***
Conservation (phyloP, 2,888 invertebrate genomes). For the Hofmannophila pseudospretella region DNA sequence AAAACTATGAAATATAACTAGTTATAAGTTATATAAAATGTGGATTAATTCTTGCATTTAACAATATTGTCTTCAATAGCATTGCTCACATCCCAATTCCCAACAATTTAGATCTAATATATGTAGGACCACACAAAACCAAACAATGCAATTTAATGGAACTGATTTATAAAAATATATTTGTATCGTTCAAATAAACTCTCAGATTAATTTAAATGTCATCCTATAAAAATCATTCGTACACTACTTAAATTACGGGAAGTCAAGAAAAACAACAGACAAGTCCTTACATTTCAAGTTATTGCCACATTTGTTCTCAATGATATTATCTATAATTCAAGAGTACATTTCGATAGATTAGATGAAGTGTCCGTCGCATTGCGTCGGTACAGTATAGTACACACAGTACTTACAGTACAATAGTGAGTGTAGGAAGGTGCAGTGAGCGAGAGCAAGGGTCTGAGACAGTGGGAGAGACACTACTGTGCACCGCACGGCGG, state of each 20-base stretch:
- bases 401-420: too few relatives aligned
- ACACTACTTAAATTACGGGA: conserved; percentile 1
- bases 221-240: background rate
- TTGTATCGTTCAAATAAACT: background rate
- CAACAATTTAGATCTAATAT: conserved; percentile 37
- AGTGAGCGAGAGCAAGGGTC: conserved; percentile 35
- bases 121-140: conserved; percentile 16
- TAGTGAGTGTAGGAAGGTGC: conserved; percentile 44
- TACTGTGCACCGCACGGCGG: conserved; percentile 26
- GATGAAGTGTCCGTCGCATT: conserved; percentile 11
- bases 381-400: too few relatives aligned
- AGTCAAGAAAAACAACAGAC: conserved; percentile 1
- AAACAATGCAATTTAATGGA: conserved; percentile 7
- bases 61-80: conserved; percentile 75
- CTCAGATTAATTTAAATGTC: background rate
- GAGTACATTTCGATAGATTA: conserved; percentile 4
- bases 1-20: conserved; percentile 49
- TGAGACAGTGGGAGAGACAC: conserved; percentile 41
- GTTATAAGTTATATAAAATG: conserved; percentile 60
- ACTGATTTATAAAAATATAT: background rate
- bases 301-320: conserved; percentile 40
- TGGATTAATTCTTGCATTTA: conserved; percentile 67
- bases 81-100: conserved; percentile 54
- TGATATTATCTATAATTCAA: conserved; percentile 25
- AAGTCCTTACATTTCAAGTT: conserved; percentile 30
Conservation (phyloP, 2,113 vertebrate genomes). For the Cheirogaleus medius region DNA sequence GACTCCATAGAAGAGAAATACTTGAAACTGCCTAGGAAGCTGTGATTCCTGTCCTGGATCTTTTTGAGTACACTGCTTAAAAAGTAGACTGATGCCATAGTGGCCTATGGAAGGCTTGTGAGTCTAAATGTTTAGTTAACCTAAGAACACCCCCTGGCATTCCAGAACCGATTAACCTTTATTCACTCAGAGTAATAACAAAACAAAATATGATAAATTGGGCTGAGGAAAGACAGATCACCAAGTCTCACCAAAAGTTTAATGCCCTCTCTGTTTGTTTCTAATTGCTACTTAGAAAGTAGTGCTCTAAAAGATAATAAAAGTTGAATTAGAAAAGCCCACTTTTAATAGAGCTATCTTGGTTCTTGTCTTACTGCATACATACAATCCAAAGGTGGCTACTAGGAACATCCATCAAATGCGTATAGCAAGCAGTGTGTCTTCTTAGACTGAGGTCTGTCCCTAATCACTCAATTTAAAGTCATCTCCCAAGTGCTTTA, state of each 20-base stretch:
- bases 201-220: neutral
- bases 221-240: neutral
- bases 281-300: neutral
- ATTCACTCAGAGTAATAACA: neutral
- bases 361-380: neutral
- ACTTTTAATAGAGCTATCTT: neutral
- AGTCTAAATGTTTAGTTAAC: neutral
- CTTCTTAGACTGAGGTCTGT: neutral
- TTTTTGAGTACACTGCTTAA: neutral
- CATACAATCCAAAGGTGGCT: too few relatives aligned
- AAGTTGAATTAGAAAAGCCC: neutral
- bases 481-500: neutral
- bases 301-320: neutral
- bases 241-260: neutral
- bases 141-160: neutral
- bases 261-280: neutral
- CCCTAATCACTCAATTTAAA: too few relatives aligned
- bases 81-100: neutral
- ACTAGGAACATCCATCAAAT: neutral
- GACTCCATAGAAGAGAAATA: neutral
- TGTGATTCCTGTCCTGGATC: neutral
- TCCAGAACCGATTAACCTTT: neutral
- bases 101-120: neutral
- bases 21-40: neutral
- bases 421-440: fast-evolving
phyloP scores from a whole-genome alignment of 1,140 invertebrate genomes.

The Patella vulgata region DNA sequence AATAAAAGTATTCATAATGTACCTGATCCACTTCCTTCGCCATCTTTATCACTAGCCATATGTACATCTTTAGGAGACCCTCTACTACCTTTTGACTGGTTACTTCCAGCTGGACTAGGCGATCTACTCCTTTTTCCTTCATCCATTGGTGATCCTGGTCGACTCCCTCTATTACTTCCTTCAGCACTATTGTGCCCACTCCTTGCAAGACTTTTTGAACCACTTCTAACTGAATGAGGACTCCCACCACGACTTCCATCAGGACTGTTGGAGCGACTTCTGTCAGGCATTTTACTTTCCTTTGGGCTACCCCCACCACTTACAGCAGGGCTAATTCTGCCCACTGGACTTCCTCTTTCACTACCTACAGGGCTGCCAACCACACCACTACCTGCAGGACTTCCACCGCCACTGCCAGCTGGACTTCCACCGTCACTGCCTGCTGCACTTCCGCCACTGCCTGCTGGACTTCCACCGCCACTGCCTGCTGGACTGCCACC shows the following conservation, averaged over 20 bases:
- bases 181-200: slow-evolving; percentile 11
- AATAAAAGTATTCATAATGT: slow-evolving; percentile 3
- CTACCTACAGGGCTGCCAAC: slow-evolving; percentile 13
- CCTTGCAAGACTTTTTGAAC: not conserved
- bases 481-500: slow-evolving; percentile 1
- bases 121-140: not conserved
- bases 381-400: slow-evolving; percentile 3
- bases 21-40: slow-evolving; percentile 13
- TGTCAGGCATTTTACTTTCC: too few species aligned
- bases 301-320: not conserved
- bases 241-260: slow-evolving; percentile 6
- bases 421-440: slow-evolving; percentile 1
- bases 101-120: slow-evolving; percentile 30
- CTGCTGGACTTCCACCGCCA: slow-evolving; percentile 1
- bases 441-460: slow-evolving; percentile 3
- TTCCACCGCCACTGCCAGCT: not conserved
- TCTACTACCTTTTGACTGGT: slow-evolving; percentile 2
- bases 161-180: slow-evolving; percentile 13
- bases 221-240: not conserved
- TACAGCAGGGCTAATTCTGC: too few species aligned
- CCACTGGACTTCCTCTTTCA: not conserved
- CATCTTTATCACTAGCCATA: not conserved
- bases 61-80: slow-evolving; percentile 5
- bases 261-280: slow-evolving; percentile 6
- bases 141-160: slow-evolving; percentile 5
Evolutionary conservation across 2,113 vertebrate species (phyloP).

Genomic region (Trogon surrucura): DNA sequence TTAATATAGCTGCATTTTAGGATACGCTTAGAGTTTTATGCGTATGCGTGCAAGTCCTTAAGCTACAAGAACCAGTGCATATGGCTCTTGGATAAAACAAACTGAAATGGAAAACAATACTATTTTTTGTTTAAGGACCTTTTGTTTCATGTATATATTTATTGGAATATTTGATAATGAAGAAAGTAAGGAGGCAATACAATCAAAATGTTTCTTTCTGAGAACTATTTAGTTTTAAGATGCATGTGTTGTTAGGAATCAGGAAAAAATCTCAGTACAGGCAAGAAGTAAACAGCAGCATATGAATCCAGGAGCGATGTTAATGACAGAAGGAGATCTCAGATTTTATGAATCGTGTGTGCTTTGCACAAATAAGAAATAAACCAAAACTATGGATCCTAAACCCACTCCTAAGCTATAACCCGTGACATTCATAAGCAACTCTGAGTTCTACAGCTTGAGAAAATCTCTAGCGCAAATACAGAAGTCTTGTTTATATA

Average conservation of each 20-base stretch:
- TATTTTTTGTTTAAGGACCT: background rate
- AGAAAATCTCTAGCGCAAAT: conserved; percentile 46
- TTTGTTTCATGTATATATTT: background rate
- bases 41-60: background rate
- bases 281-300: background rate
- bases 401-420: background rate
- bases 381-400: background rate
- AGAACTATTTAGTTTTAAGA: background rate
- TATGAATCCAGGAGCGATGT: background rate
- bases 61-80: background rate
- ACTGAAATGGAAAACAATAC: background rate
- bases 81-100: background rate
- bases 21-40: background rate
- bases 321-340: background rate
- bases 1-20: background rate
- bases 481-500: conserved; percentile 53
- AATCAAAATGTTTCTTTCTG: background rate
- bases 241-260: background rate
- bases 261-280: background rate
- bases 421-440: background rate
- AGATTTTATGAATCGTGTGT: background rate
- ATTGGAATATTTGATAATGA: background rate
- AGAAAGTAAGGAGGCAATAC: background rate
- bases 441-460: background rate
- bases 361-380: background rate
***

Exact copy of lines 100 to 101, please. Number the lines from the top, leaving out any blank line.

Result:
- bases 241-260: background rate
- bases 261-280: background rate